Moreover, Job is right not only in his accusation in 9:16-17, but also in his worry that the Lord will ignore his legitimate grievances. For in His long-awaited address to Job, God, in effect, does verbally crush him, speaking “out of a tempest (min masse’arah),” (38:1, DMW) just as Job suspected He would (9:17). However, for the alert and cinema-savvy reader, the Lord’s response to Job must sound not unlike another iconic blustery rant: “Do you presume to criticize the great and powerful Oz? You ungrateful creatures!” As we have seen, behind the curtain of staggering rhetorical questions and vertiginous displays of privileged insight into the created order is a God (it almost seems too dignified to capitalize the “g”) who, in point of fact, is guilty precisely of that with which Job has charged Him: He has, by His own admission, multiplied Job’s wounds without cause.
Many interpreters have been keen to forget about the prologue, in effect, telling us to pay no attention to the god behind the curtain. Thus, for instance, Terence Fretheim suggests that “the prologue’s portrayal of God should be treated just as suspiciously as, say, the theology of Job’s friends.” Fretheim suggests that “the prologue sets up an image of a micromanaging God, which the book proceeds to subvert by providing an alternative view.” To support his claim that the rest of the book subverts the prologue’s portrait of God’s sovereign dominion of the created order, Fretheim points to God’s descriptions of the Behemoth (Bernard Shaw’s hippopotamus) and the Leviathan (40:15-41:34). According Fretheim “it is not helpful to suggest that these creatures are fully within divine control….” Rather, for Fretheim these images serve to illustrate God’s having made a good but risky and not entirely controlled world, wherein danger and innocent suffering are practically inevitable. However, Fretheim’s suggestion is hardly born out by the text, for Indeed, it makes absolutely no sense whatsoever for Job to, immediately following the divine speeches, acknowledge God’s power to do all things and to accomplish all of His purposes (42:2) if the whole point of God’s speeches is, as Fretheim suggests, that even God cannot control the Leviathan. Rather, the point of these examples is to contrast God’s implied mastery over these incredibly powerful creatures and Job’s assumed helplessness before them (see, especially 40:15, 19; 41:10b-11). Thus, the purpose of God’s calling to mind these monstrosities is somewhat transparently to reinforce His principal rhetorical question to Job: “Who then is he who can stand before me?” (41:2, ESV). God is, in other words, saying, “Who are you to question me, Job? Can you make a hippopotamus?”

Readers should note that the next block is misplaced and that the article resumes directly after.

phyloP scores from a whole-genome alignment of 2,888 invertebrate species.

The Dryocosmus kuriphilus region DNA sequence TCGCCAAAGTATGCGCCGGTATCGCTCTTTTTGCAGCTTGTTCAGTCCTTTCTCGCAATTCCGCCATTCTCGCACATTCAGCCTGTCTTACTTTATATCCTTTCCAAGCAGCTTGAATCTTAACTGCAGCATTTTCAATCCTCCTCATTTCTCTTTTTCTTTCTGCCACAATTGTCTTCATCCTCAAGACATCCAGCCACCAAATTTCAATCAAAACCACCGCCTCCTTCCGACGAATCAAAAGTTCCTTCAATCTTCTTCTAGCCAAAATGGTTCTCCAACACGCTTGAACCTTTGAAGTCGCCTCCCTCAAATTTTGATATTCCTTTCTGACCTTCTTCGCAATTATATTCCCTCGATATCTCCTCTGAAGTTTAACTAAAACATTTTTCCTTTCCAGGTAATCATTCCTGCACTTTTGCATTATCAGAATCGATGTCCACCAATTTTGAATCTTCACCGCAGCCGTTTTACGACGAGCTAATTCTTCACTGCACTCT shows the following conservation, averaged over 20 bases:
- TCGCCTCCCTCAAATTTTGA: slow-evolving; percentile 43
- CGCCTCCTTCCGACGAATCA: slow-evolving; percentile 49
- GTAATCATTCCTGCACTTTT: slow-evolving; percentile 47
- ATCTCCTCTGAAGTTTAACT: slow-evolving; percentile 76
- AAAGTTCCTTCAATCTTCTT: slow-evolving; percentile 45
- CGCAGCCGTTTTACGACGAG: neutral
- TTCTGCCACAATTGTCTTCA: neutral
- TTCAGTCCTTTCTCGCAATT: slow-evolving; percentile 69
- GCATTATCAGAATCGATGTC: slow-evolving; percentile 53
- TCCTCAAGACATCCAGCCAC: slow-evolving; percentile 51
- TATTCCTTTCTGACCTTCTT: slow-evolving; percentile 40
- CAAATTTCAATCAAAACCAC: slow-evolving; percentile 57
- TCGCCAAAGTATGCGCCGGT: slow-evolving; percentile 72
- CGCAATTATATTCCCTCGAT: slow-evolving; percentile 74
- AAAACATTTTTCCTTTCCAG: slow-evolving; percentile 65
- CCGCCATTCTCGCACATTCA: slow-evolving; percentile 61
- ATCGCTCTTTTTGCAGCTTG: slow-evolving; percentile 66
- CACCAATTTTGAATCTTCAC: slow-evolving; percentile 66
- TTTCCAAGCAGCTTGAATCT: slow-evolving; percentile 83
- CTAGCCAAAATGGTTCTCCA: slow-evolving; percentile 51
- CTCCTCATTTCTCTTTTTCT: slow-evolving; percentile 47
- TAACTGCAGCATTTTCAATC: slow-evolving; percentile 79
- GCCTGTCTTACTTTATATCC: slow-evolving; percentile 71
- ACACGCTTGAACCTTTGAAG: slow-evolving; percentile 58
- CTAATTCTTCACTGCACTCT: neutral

Jack Miles, God: A Biography (New York: Vintage, 1996)
 Indeed, it seems that even Eliphaz knows deep down that Job is innocent (4:3-6).
 Throughout, translations marked ‘DMW’ are my own.
 See the comments of Edwin M. Good, Turns of Tempest: A Reading of Job with a Translation, (Stanford: Stanford University Press, 1990), 339-40
Noel Langley, Florence Ryerson, and Edgar Allen Woolf, The Wizard of Oz, (Metro-Goldwyn-Meyer, 1939)
 The reader, of course, has the privileged knowledge about the goings on in the heavenly court; knowledge to which Job has no access. All Job has to go on is his knowledge of his own integrity.
 Fretheim, God and World in the Old Testament, (Abingdon, ), 224; Similarly, Carol Newsom takes the poetic sections to “disrupt” the folktale of the pro- and epilogues, “[challenging] its assumptions about the nature of piety, the grounds of the relationship between humans and God, the proper stance towards suffering, etc.” Carol Newsom, “Job”, (NIB 4; Nashville: Abingdon, 1996), iv. 324.
 Ibid, 235
 Indeed, it makes absolutely no sense whatsoever for Job to, immediately following the divine speeches, acknowledge God’s power to do all things and to accomplish all of His purposes (42:2) if the whole point of God’s speeches is, as Fretheim suggests, that even God cannot control the Leviathan.
 Fretheim’s suggestion “that ‘the satan’ figure in the prologue is essentially a symbol for the way in which God lets the creation work; in effect, giving ‘the satan’ permission to let moral and natural evil loose on Job is emblematic of God letting the creation be what it has the potential of being and becoming, including the experience of suffering” is another, particularly egregious attempt at explaining away and domesticating the prologue (Ibid, 225).
While it is obvious that the dizzying dialogues and the jaggedly affixed folktale pro- and epilogues bear all the tell-tale signs of multiple authorship, that fact does not change the fact that all of the elements of the Book—regardless of whether they once circulated independently, were added earlier or later, or whatever—are now part of a literary whole, a single literary work (albeit a composite one) and, therefore, must be read together and allowed to mutually inform one another as such. It is only by recourse to the myth (long discredited in Pentateuchal studies) of the “mindless redactor” that one may justify a piecemeal approach to the book that marginalizes its beginning and end!
 As quoted in John Walton, “Job 1: Book of,” in Peter Enns and Tremper Longman III, eds., Dictionary of the Old Testament: Wisdom, Poetry and Writings, (Downers Grove: Intervarsity Press, 2008), 333. I recognize that God never, in so many words, asks Job whether he can make a hippopotamus (the Behemoth of Job 40:15-24). Nevertheless, Bernard Shaw’s quip nicely captures the thrust of the divine speeches.
 So, e.g., Martin Pope, Job, AB 15 (Garden City: Doubleday, 1973), Gerald Jantzen, Job (Interpretation; Atlanta: John Knox Press, 1985), James Crenshaw, “Job” ” in The Oxford Bible Commentary, (ed., Barton, John and John Muddiman; Oxford: Oxford, 2001), John Hartley, The Book of Job, (NICOT ; Grand Rapids: Wm. B. Eerdmans, 1988), etc.